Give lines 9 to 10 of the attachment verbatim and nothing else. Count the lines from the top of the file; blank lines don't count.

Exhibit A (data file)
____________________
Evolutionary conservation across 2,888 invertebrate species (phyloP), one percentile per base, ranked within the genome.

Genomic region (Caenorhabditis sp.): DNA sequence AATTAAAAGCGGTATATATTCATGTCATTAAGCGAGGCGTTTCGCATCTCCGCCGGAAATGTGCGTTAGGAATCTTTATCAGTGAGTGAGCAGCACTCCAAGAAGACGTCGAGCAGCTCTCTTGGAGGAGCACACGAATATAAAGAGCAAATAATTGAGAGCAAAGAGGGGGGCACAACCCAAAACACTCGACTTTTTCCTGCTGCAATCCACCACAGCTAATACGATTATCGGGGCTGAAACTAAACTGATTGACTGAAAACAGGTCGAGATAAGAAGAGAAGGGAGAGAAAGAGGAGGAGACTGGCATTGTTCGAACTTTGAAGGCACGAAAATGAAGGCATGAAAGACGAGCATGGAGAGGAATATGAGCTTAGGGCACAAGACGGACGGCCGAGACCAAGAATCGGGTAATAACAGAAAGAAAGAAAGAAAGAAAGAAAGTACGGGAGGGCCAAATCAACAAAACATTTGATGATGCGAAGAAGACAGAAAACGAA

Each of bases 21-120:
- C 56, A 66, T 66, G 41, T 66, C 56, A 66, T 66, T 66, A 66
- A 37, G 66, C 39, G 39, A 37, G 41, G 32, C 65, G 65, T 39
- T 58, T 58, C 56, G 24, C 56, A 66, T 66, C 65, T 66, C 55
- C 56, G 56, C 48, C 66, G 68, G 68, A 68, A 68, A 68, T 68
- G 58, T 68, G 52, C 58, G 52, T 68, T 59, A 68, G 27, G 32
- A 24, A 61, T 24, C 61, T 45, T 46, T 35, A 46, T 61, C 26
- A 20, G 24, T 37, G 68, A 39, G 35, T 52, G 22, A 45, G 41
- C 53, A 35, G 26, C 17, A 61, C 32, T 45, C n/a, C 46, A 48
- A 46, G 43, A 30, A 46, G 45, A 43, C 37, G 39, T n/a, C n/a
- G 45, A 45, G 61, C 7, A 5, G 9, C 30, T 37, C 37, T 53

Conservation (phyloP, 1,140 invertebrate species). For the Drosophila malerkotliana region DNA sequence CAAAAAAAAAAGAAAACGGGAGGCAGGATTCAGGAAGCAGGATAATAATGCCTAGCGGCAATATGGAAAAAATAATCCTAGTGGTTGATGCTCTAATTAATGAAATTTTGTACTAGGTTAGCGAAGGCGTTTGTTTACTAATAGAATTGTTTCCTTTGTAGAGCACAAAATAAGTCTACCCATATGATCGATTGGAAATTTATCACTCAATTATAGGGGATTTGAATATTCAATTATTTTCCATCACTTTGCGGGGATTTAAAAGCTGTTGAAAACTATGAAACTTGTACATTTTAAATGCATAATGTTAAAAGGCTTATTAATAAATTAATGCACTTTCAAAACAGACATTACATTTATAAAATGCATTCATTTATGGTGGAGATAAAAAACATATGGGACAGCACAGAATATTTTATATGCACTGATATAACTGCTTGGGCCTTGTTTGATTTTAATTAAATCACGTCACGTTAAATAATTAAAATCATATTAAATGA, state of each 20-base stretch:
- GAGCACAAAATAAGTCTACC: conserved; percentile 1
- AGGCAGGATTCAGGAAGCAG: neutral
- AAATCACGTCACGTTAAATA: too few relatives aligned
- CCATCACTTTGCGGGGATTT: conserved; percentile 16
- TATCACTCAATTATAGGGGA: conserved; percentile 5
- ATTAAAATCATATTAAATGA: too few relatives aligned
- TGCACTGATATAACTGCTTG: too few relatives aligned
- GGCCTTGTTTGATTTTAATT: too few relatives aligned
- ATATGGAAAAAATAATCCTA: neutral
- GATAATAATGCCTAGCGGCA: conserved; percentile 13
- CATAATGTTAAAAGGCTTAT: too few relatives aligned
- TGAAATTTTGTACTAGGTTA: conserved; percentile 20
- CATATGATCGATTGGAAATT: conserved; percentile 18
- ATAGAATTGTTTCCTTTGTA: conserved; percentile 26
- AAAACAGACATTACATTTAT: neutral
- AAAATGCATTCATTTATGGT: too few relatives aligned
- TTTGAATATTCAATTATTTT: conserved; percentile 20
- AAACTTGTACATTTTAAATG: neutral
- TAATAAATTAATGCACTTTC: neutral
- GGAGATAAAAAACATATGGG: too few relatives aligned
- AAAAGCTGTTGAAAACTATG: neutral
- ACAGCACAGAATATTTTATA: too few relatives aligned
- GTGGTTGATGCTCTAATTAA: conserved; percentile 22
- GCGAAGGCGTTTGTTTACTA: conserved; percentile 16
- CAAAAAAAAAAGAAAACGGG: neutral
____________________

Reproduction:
- A 24, A 61, T 24, C 61, T 45, T 46, T 35, A 46, T 61, C 26
- A 20, G 24, T 37, G 68, A 39, G 35, T 52, G 22, A 45, G 41